In the Navy, for example, a full-year CR copied-and-pasted from 2012 would provide several billion dollars more than the service requested for this year for weapons systems and several billion fewer than it needs for its operational accounts, which fund everything from combat training to civilian salaries to military healthcare to maintenance on military barracks.

“It would leave us out of balance,” Greenert said.

Raw numbers aside, the military also would be relieved from the prohibition against initiating new contracts that it had already planned for. A ban on “new starts” is an inherent feature of operating under a continuing resolution.

“We’d get two carrier overhauls. We’d get the construction of a new carrier. We’d get new construction for submarines. We’d get all of our military construction. We don’t have any of that right now,” Greenert said. “All of that comes back, and of course, we’d get facility renovation, which we don’t have right now because we’ve had to put it off to pay for this imbalance.”

Gen. James Amos, the commandant of the Marine Corps, said a bona fide 2013 budget would let his service sign numerous contracts that have been waiting for a budget, including its final planned multi-year purchase of V-22 tilt-rotor aircraft.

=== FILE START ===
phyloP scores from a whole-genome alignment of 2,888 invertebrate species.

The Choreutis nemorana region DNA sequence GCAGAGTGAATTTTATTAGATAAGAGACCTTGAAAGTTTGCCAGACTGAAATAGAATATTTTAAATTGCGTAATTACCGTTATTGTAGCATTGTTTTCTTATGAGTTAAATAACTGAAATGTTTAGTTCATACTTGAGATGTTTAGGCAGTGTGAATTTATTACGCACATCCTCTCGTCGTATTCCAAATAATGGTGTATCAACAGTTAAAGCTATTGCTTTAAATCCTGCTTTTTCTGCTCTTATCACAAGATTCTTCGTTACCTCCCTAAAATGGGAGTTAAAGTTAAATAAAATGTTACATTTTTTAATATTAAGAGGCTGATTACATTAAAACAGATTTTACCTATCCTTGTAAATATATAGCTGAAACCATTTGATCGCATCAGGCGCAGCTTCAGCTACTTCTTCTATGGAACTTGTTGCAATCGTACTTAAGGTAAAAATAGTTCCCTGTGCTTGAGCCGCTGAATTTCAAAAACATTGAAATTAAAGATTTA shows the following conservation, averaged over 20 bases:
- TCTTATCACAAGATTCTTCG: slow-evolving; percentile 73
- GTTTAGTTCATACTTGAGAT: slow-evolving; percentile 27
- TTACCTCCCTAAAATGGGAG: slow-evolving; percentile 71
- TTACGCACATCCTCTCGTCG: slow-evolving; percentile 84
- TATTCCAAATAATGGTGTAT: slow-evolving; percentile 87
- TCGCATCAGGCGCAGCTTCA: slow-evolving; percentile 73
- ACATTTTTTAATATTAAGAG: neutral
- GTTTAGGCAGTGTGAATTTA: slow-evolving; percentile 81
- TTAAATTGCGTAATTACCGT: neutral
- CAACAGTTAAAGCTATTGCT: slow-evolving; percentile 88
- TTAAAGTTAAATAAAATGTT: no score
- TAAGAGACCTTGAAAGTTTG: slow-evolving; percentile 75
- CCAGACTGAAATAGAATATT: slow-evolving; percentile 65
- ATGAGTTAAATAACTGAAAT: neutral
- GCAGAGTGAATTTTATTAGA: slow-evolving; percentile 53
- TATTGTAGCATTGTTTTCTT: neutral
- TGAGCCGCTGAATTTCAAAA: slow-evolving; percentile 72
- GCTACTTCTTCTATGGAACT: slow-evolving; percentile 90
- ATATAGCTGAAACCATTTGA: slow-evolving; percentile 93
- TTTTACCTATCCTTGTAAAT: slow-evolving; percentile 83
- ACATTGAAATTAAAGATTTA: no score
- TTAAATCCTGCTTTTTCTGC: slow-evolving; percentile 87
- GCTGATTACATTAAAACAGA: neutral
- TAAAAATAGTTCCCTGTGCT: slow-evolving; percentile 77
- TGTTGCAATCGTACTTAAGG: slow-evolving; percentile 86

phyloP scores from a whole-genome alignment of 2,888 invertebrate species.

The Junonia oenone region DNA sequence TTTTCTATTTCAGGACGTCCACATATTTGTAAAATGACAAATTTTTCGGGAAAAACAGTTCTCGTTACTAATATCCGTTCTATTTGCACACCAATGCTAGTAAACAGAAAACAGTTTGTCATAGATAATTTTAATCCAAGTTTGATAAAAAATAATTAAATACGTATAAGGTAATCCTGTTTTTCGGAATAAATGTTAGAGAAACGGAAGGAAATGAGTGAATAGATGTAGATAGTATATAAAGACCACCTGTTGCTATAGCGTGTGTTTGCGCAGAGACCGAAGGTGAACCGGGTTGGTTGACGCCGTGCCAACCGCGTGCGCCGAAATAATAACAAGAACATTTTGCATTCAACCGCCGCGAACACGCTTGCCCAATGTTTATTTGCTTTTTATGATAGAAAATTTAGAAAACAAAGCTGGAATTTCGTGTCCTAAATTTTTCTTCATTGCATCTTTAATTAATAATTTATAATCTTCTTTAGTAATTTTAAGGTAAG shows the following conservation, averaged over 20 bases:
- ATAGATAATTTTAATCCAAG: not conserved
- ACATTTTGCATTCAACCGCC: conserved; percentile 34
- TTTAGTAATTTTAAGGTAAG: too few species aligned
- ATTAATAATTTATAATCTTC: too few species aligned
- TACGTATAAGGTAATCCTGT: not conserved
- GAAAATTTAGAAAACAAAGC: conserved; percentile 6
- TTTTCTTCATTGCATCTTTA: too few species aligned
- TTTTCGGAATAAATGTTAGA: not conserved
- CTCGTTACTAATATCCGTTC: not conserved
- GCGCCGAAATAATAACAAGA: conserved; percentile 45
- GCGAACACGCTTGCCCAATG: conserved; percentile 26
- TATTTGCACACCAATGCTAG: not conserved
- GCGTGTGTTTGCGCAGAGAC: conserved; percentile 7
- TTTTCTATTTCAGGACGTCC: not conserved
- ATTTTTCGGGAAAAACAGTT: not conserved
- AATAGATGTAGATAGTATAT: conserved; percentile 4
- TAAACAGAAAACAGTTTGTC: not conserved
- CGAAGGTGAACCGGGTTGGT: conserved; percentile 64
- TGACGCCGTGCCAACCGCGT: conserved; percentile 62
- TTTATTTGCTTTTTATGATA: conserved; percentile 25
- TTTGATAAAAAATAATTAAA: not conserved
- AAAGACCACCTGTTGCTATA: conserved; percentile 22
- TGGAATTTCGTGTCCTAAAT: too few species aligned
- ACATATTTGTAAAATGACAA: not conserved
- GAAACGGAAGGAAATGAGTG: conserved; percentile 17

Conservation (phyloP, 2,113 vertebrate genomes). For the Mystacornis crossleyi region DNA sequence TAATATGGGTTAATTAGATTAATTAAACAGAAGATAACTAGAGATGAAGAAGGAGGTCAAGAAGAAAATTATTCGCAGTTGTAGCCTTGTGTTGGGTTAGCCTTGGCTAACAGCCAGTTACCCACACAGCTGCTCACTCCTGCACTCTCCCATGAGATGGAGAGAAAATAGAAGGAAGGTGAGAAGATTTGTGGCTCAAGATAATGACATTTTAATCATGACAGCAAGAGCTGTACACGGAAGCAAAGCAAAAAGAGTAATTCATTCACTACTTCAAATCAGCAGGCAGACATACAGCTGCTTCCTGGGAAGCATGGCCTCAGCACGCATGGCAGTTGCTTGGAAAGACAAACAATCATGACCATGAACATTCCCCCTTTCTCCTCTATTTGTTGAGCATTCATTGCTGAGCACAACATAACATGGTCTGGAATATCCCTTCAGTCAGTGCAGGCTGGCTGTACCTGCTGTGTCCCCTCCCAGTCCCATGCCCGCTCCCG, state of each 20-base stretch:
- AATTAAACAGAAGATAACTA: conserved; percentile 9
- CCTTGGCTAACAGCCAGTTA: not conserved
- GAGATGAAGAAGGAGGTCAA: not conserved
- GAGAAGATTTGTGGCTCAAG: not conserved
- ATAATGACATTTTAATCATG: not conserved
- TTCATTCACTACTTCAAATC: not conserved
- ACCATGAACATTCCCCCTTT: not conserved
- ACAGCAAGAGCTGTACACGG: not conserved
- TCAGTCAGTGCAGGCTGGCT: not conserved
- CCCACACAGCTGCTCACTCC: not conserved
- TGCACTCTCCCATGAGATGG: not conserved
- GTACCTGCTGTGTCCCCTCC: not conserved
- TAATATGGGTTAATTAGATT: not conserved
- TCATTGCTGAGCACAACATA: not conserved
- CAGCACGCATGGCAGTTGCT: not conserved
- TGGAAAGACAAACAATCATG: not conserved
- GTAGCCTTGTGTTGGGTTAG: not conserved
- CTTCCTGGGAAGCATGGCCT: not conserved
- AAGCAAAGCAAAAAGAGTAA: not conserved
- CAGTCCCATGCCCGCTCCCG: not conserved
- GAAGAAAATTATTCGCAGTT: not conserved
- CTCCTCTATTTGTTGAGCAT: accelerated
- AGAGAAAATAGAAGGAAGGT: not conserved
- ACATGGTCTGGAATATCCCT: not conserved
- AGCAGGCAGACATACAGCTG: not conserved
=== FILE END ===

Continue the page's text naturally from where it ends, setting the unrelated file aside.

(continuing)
“If I had to buy those things one-at-a-time instead of doing a multi-year, it would cost the government an extra billion dollars at the end of the day,” he said.

More flexibility for budget planners?

The House bill doesn’t cancel sequestration for DoD or any other agency, but it does offer additional mechanisms to soften the blow of the automatic cuts, at least for Defense. Congress would give the Pentagon general authority to reprogram up to $4 billion between any of its accounts and an additional $3.5 billion in “special reprogramming authority” between its military construction accounts.

“It provides flexibility to the military, maybe not as much as they would like,” said Rep. Bill Young (R-Fla.), the chairman of the Appropriations Subcommittee on Defense. “But there’s flexibility in the plan that we’re moving this week.”

But with some narrow exceptions, that flexibility would not be available to the rest of the government. Besides DoD and VA, other agencies would continue to operate under both a full-year continuing resolution and sequestration, making the bill unpalatable to the Democratic majority in the Senate.

In the House, the bill met with significant skepticism among members of the Democratic minority, including those who serve on Defense-friendly committees, who would like some relief from sequestration for the rest of the government.